British Council rejigs its English course

An English enrichment class run by British Council Singapore. The revised curriculum helps students in Sec 1 to 3 hone their comprehension and composition skills. Those in Sec 4 focus on 0-level preparations.
An English enrichment class run by British Council Singapore. The revised curriculum helps students in Sec 1 to 3 hone their comprehension and composition skills. Those in Sec 4 focus on 0-level preparations.PHOTO: BRITISH COUNCIL SINGAPORE

British Council Singapore has revised its secondary school English enrichment curriculum.

The revised curriculum will focus more on comprehension and composition, after a survey last year of the council's students showed that most of them found these components to be the hardest.

The changes were adopted in January this year - the biggest revamp in the council's syllabus since 2009.

Elaborating on the move, British Council Singapore director Roland Davies said: "Our view is that what children need to be able to do is to have the control and command of language, to be able to generate their own sentences and say original things."

From Secondary 1 to 3, students will hone their comprehension and essay-writing skills, while exploring issues such as fear, success, identity and thought. This will help them widen their vocabulary and bolster their general knowledge.

In Sec 4, the focus will shift to O-level examination preparations. Students will look at past-year papers, as well as learn time-management strategies.

Oral and listening skills, which were included in the previous curriculum, have been dropped, so as to streamline the 80 hours of lesson time with students each year.

The new English enrichment curriculum was co-developed by Mr Robert Playfair, who heads Secondary Courses at British Council Singapore, and Ms Monica Sharma Menon, an assessment book author who supervises teaching courses at the National Institute of Education.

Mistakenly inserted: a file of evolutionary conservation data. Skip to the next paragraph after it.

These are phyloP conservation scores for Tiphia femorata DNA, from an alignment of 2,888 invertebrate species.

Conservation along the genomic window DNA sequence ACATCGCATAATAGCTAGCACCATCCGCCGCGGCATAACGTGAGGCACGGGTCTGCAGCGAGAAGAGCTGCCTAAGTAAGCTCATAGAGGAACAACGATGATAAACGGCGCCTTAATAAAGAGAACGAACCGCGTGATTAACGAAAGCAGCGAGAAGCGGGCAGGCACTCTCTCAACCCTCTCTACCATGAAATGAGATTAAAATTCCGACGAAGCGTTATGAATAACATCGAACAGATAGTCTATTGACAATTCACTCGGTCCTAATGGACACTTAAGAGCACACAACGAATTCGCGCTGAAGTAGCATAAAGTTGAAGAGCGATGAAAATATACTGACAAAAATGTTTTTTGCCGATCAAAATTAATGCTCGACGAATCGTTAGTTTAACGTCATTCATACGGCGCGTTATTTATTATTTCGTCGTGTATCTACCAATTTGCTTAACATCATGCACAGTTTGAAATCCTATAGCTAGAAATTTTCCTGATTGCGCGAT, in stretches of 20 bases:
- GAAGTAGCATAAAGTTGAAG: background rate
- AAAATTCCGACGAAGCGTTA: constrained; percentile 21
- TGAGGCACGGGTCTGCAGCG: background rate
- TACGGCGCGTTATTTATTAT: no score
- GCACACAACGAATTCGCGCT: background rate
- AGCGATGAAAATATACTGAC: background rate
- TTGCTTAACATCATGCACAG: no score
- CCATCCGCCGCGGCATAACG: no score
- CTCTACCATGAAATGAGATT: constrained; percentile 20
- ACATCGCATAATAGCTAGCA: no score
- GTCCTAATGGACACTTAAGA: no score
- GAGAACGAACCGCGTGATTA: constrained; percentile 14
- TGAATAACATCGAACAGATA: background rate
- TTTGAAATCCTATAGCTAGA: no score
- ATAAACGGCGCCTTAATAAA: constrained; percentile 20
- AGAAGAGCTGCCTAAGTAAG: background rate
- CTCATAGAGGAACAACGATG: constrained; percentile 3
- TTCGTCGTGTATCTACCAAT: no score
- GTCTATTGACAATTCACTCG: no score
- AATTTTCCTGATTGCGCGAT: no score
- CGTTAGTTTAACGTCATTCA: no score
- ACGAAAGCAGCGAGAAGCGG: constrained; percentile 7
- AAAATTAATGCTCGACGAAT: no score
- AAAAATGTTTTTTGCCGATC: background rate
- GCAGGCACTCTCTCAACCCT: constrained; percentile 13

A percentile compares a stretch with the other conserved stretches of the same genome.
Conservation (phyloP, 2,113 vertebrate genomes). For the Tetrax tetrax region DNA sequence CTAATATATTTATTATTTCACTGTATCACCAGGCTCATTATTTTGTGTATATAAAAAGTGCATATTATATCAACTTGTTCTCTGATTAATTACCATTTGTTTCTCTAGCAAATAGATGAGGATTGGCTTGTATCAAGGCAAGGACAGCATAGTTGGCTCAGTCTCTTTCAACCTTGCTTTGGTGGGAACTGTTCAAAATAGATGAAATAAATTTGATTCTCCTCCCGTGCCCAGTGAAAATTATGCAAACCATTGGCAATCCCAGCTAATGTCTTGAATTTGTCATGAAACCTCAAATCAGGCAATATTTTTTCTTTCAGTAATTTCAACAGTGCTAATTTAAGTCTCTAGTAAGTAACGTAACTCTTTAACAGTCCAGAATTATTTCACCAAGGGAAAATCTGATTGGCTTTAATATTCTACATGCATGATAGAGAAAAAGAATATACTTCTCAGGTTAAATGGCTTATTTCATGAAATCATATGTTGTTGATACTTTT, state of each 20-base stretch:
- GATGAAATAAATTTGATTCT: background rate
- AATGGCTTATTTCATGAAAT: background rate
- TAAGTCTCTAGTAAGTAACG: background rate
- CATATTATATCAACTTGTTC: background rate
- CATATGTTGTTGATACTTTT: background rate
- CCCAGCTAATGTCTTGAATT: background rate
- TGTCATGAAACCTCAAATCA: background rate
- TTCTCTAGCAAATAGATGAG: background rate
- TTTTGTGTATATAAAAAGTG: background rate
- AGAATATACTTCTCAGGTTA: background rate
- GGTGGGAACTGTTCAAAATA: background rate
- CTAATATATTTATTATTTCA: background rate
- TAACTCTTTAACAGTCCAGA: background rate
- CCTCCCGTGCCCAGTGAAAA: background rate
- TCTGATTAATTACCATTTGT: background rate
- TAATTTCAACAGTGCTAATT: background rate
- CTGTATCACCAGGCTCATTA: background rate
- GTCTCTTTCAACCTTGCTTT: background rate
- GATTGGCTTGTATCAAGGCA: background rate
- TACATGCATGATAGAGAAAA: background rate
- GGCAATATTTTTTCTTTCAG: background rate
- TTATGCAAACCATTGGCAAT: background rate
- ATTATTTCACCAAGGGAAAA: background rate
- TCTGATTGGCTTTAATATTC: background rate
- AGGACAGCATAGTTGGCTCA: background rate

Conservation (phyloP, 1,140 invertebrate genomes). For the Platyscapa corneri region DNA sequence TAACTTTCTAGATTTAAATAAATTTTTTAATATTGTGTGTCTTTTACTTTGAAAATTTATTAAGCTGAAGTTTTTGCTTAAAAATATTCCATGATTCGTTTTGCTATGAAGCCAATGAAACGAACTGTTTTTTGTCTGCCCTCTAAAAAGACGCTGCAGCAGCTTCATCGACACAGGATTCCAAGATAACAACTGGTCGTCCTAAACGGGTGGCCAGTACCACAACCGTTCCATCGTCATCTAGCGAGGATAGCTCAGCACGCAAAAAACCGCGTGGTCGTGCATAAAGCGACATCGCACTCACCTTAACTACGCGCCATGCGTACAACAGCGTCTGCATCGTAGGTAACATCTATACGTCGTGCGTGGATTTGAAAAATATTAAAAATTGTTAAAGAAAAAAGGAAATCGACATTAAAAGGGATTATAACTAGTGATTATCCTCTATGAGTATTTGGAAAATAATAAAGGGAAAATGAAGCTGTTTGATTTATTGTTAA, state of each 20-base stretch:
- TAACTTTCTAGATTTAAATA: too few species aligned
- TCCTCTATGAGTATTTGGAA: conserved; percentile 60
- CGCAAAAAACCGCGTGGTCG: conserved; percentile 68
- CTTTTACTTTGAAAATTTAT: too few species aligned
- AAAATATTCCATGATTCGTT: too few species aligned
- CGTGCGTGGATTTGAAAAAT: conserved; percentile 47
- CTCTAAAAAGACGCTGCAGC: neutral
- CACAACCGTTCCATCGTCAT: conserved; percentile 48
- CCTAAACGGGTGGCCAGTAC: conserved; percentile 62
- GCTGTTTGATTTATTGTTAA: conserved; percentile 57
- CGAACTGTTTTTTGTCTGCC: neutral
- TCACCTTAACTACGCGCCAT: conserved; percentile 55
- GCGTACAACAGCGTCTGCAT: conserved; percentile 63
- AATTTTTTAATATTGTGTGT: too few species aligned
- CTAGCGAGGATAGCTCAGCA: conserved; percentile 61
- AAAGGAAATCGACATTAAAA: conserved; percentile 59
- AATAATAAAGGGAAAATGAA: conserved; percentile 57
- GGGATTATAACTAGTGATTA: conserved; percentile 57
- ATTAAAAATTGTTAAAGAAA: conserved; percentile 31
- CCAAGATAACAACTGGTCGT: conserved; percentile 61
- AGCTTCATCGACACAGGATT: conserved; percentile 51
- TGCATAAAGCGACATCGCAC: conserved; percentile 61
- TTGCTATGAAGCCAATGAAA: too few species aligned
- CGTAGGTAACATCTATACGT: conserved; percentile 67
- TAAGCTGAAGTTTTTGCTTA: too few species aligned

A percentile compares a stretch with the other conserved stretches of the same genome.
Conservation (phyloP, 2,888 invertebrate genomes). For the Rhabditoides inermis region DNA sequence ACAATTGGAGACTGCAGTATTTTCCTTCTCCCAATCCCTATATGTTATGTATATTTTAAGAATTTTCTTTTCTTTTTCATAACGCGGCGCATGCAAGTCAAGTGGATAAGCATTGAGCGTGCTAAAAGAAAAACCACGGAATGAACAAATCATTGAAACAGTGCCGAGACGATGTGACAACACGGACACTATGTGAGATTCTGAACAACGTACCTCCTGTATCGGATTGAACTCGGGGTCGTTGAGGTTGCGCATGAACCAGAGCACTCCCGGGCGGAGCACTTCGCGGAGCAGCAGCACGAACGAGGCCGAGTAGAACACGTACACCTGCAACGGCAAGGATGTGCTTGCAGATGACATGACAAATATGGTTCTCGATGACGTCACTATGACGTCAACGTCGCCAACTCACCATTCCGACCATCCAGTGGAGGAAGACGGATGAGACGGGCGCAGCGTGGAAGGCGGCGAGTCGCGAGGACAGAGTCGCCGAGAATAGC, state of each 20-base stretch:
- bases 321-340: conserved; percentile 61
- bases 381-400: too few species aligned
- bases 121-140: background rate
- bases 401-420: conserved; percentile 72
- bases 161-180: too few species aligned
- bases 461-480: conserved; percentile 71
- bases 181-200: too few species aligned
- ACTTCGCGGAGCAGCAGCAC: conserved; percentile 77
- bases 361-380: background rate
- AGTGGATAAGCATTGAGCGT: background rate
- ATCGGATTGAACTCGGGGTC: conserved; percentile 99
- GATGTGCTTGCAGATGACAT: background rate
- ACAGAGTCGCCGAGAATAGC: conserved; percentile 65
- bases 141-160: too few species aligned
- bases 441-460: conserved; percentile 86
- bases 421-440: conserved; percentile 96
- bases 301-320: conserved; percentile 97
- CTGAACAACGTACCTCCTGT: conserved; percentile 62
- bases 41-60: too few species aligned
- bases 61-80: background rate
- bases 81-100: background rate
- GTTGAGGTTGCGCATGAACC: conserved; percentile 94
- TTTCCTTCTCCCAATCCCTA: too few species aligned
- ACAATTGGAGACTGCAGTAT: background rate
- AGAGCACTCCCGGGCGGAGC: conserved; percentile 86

The revisions to the curriculum come after the British Council English Survey 2016, conducted by research company Ipsos, found more than half of the students who took part felt that the comprehension and continuous writing components were the most challenging.

Although these components had already been covered in lessons, said Mr Playfair, the council had not realised how important comprehension and composition were to students here.

"The findings really brought that home to us, so we developed our new course to focus on those two skills," he added.

The survey was split into two phases. The first, involving in-depth interviews and mobile diaries, was conducted with 12 parents and 18 students in May and June last year. During the second phase, about 1,200 respondents, both parents and students, took part in a quantitative survey between July and December last year.

Over the past three years, about 5,500 students have attended British Council Singapore's secondary school English enrichment programme.

About 80 per cent of the council's students come from Ministry of Education schools, but international students are also among those who attend its secondary school enrichment lessons.

British Council Singapore has been providing enrichment programmes in Singapore since the early 1990s, and it also offers courses at pre-school and primary school levels.

A version of this article appeared in the print edition of The Straits Times on May 01, 2017, with the headline 'British Council rejigs its English course'. Print Edition | Subscribe